If you know nothing of Polycarp, here is a portion of the work The Martyrdom of Polycarp:

Now, as Polycarp was entering into the stadium, there came to him a voice from heaven, saying, “Be strong, and show thyself a man, O Polycarp!” No one saw who it was that spoke to him; but those of our brethren who were present heard the voice. And as he was brought forward, the tumult became great when they heard that Polycarp was taken. And when he came near, the proconsul asked him whether he was Polycarp. On his confessing that he was, [the proconsul] sought to persuade him to deny [Christ], saying, “Have respect to thy old age,” and other similar things, according to their custom, [such as], “Swear by the fortune of Caesar; repent, and say, Away with the Atheists.” But Polycarp, gazing with a stern countenance on all the multitude of the wicked heathen then in the stadium, and waving his hand towards them, while with groans he looked up to heaven, said, “Away with the Atheists.” Then, the proconsul urging him, and saying, “Swear, and I will set thee at liberty, reproach Christ;” Polycarp declared, “Eighty and six years have I served Him, and He never did me any injury: how then can I blaspheme my King and my Savior?”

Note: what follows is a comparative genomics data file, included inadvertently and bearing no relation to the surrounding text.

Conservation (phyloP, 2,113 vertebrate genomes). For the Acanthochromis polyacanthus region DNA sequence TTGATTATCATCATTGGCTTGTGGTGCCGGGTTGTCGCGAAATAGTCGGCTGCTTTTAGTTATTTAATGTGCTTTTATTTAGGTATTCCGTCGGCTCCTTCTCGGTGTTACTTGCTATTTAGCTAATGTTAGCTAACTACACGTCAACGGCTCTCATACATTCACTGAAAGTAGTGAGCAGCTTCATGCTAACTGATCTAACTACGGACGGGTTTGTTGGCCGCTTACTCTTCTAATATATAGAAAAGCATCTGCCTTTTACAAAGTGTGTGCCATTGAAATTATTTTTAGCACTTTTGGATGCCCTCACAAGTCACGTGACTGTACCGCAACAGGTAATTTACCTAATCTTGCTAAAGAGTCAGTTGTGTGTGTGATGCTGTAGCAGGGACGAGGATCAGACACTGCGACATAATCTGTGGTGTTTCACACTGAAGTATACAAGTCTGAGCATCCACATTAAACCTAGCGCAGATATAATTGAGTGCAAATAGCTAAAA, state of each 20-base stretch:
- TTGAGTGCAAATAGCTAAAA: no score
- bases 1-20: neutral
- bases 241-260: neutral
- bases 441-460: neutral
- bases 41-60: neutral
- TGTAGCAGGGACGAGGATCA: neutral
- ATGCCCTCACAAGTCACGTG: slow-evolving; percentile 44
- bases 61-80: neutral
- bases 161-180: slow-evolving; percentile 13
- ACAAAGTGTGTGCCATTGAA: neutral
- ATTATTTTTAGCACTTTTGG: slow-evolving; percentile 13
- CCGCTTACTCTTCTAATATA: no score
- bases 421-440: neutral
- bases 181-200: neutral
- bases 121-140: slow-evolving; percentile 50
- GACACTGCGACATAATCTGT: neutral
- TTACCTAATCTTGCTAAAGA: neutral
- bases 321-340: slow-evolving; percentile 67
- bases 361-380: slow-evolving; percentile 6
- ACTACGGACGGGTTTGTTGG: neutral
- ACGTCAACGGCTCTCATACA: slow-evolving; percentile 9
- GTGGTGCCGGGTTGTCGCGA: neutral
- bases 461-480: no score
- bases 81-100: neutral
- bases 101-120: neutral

Now go and read the whole thing here.